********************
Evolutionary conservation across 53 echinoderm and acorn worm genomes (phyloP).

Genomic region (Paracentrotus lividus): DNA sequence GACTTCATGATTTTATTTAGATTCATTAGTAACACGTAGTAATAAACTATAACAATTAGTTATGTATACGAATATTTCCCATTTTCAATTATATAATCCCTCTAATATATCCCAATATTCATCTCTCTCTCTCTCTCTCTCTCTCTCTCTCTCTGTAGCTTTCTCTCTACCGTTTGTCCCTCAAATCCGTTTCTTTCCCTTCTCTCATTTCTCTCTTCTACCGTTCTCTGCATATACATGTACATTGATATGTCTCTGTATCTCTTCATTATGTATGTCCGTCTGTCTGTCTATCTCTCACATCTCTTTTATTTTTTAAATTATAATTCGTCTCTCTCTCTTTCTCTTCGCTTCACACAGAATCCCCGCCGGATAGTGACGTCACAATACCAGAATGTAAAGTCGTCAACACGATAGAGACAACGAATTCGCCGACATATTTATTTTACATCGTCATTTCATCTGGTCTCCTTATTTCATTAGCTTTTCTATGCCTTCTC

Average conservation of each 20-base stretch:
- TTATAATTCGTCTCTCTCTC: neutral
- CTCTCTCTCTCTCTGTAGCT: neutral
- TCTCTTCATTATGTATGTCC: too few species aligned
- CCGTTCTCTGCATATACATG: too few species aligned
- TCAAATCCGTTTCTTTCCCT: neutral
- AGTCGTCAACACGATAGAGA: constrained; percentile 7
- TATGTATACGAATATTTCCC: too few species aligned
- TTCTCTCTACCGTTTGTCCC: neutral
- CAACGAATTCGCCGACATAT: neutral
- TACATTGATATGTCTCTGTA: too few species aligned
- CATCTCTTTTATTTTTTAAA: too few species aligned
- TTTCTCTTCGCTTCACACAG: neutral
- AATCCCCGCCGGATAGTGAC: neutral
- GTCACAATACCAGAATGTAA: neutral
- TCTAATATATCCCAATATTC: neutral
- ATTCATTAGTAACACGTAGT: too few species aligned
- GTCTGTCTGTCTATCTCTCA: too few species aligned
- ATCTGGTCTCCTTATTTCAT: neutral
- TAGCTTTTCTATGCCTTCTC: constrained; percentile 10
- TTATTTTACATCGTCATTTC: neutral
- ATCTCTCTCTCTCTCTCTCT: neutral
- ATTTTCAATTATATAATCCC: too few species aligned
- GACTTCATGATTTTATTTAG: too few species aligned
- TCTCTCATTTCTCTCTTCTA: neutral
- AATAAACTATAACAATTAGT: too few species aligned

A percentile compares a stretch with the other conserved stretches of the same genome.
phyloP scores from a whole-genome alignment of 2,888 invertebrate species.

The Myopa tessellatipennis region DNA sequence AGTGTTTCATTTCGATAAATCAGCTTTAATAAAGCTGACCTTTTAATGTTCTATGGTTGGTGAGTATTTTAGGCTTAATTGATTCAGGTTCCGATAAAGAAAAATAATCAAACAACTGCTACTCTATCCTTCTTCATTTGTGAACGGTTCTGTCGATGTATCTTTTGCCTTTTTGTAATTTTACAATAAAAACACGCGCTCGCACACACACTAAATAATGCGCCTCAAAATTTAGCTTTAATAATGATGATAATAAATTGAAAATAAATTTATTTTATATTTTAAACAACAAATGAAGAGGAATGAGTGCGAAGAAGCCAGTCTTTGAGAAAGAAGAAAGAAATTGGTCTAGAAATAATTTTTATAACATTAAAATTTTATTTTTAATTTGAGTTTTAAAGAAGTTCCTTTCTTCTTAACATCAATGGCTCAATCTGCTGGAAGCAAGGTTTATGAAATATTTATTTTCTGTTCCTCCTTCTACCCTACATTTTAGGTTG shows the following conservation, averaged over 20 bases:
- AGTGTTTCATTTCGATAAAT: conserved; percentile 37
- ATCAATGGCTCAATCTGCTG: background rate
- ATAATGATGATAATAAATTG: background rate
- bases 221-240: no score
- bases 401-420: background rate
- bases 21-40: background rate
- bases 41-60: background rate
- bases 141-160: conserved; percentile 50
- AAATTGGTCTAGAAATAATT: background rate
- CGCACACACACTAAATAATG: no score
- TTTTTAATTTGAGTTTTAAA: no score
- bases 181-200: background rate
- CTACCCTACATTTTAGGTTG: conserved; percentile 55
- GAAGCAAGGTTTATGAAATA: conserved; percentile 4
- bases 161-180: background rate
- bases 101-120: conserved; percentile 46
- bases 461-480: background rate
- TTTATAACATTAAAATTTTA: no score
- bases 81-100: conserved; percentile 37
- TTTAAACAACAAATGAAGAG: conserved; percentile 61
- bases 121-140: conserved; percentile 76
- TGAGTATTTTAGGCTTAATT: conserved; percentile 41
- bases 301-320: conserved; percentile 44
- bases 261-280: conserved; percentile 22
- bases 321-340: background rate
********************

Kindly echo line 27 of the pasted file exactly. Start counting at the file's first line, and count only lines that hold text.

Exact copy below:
- TCTCTCATTTCTCTCTTCTA: neutral